Scouting for White Grubs
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Scientific name: Phyllophaga and Polyphylla species
Where from: Native to North America
Type of pest: Kills young trees
- White grubs are the immature stage of scarab beetles. They live in the soil for up to 3 years before maturing into the adult beetle. White grubs have a white body with six legs and a dark head and usually lie in a curled or C-shaped position. Grubs of the same species will vary from very small to the size of your thumb depending on how old they are and the species.
- Not all grubs eat tree roots. White grubs are identified to species by looking at the raster pattern, which is the pattern of hairs at the tip of the abdomen. The raster pattern is easier to distinguish in older grubs.
Damage to tree: White grubs eat Fraser fir roots especially of young plants, leaving few feeder roots and stripping the bark off of main roots. This causes the tree to turn yellow and/or wilt, and eventually turn rust brown and die.
Where found in field: The distribution of grubs in a field is typically spotty.
Where found in the tree: Found in the soil. They move deeper in the soil in the winter and are in the root zone during the growing season.
- Look for grubs in areas where trees have died or in fields prior to planting. Evidence of animals such as skunks digging may also indicate grubs are present. Dig 2-3 holes in a block and sift through the soil to look for grubs.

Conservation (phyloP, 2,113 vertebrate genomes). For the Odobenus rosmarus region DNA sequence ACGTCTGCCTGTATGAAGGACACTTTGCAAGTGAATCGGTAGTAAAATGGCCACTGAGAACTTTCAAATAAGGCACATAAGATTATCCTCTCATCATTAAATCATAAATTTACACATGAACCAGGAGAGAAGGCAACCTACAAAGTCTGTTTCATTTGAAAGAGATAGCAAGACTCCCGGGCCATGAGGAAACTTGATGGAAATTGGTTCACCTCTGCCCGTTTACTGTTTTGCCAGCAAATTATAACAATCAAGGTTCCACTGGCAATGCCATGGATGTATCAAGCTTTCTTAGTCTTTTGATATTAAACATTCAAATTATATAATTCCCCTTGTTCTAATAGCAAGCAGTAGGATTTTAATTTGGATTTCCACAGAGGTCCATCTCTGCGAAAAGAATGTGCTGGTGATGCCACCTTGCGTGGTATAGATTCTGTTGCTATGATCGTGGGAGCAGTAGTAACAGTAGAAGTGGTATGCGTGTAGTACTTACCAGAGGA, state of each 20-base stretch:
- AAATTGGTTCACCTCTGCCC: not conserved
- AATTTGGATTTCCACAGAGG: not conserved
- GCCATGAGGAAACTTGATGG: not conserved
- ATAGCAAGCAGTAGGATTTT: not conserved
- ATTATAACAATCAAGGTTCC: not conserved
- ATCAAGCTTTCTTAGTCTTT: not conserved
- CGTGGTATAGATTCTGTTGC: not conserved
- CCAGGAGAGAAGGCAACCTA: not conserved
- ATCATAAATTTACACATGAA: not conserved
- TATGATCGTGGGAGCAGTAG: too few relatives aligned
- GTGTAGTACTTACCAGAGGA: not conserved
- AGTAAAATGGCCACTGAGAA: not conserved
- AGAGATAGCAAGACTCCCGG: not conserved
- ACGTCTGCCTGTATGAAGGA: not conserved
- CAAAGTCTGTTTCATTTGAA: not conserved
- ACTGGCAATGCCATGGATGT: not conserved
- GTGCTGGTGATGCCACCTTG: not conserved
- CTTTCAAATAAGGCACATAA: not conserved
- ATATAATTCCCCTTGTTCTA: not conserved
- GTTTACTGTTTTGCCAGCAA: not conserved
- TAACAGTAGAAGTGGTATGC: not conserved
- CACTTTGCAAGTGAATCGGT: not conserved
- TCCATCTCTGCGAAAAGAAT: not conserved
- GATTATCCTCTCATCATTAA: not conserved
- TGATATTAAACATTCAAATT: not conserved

- White grubs move deep into the soil during cold weather. Therefore, they may be hard to find in the early spring before soil temperatures warm. Some grubs will be pupating and molting to the adult beetle any time from May through August depending on the species. Then adult beetles will lay eggs and new grubs will appear in the soil in late summer. Therefore, it is best to scout for grubs in the early fall. However, you can get an idea of the grub population any time during the growing season. Just realize those numbers may increase.
How weather affects: As with Phytophthora root rot, tree symptoms of white grub feeding are more pronounced in hot, dry weather.
How to develop treatment threshold:
- If setting trees into pastures, assume grubs are present and treat transplant roots with an insecticide.
- After planting, treat for grubs if an average of more than one grub is found per hole examined.
What can be confused with this pest/damage:
- Many things can cause young trees to die, including Phytophthora root rot and other root diseases. Newly set trees may die because of poor storage and handling before setting, poor planting practices, or dry weather after planting. White grubs are the only pests that will eat off transplant roots. By digging in the soil around the plants, grubs can usually be found and identified.
There is a white grub in the soil that does not feed on plant roots but rather on the thatch on the surface of the soil. This is the green June beetle grub. When laid on the ground, it will “crawl” on its back, not using its legs to move. These grubs come to the soil surface each night. If you apply a pesticide and see dead grubs on the ground the next day, you have only controlled the green June beetle grubs and not the grubs that are feeding on your roots.
- The black vine weevil grub looks somewhat similar to white grubs but has no legs. The black vine weevil has occasionally caused problems in seedbeds but not in field trees.
- The oriental beetle grub, Anomala orientalis, has also been identified feeding on roots of Fraser fir seedlings in lineout beds.
Important natural enemies: There are many predators and parasitoids of white grubs. One of particular importance in the mountains is the Tiphia wasp. This wasp feeds on flowering trees such as tulip poplar before laying eggs inside grubs in the soil.
For more information on white grubs including photographs and control recommendations see Grubs & Other Root Feeding Pests.
For the complete Fraser fir scouting manual for western North Carolina, see Scouting Manual.